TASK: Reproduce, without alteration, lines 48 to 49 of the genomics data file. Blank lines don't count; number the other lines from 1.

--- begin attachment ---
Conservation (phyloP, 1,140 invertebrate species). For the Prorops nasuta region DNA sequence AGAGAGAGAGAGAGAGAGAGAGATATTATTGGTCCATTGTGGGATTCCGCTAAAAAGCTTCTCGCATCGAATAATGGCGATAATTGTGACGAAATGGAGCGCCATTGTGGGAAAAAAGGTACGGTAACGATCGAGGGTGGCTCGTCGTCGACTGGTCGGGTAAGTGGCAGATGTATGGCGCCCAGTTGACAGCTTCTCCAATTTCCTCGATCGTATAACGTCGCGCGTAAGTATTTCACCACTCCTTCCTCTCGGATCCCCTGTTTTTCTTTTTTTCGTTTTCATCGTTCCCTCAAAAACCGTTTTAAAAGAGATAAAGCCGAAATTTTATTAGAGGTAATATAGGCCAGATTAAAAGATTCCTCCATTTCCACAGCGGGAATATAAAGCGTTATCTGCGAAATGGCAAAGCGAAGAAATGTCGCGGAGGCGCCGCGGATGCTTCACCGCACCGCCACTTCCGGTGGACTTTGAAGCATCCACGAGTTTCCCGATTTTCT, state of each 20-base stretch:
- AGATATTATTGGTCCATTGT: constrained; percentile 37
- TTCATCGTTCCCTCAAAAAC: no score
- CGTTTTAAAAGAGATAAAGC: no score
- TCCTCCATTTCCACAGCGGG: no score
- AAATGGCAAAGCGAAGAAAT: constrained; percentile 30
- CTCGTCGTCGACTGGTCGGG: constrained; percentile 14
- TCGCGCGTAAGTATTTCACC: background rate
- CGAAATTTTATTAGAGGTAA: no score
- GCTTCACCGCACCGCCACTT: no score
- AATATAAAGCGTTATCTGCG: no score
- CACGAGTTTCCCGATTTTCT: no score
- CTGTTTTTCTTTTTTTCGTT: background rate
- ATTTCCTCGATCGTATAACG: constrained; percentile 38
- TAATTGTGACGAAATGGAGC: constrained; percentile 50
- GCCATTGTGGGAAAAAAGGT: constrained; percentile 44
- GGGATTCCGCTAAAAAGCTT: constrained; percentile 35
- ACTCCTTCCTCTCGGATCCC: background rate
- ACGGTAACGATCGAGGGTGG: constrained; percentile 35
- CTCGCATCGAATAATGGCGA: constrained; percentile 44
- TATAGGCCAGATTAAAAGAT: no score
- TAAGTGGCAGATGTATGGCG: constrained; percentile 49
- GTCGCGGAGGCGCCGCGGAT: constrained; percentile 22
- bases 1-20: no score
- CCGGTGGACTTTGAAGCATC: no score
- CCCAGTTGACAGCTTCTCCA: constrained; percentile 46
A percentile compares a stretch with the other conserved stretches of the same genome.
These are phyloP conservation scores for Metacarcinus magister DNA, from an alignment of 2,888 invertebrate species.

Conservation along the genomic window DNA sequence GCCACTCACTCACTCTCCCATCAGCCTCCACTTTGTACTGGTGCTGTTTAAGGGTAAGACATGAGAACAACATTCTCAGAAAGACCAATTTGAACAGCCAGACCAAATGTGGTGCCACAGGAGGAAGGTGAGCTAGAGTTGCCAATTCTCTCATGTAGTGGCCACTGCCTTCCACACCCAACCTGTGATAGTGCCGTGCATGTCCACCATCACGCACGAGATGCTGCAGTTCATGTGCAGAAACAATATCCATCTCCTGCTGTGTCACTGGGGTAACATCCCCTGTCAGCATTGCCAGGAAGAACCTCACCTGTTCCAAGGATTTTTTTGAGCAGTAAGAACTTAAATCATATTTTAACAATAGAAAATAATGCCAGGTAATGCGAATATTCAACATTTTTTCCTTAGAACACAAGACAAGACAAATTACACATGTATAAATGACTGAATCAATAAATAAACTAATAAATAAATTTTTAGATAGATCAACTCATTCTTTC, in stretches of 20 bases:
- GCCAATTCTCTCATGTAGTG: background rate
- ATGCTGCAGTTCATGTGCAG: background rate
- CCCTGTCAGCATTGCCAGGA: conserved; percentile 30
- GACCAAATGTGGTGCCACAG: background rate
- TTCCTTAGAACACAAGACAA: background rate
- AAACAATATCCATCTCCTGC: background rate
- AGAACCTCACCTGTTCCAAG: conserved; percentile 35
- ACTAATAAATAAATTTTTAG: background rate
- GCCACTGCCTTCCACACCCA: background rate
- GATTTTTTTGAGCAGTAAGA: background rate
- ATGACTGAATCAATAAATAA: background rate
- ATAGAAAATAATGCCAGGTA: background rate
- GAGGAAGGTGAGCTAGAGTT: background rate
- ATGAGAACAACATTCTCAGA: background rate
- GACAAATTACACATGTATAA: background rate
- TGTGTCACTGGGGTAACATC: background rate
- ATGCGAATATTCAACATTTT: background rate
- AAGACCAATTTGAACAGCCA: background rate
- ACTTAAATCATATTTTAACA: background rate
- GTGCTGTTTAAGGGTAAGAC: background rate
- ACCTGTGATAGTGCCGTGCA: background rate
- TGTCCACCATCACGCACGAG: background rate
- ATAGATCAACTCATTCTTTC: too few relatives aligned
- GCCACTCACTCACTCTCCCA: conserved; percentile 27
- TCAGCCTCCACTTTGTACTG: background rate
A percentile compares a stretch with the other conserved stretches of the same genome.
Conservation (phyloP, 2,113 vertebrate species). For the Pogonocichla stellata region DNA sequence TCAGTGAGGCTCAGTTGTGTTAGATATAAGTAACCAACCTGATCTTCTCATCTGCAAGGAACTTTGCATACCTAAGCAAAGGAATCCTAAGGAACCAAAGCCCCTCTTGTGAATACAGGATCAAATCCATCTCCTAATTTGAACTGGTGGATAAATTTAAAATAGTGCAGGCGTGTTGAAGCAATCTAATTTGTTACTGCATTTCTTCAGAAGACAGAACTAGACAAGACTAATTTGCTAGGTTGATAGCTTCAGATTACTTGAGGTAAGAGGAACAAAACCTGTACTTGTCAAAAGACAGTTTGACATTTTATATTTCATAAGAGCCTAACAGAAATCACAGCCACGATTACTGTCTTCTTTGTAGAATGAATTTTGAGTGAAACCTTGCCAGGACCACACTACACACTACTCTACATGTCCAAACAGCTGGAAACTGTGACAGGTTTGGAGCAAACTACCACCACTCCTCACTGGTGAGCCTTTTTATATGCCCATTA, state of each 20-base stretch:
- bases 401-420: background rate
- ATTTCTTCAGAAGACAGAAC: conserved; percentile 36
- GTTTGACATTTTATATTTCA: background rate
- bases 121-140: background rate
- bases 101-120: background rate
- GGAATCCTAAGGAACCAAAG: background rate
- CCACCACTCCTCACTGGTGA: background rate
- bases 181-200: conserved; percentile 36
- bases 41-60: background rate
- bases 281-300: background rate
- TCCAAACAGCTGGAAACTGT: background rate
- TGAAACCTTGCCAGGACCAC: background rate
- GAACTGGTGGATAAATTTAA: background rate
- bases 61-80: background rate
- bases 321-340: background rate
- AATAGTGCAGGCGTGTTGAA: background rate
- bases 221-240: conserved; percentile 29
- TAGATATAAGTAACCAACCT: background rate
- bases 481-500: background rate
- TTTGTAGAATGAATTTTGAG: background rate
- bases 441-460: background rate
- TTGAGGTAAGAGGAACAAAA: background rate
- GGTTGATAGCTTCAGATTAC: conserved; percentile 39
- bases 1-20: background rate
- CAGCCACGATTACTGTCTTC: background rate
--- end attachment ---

- ACTTAAATCATATTTTAACA: background rate
- GTGCTGTTTAAGGGTAAGAC: background rate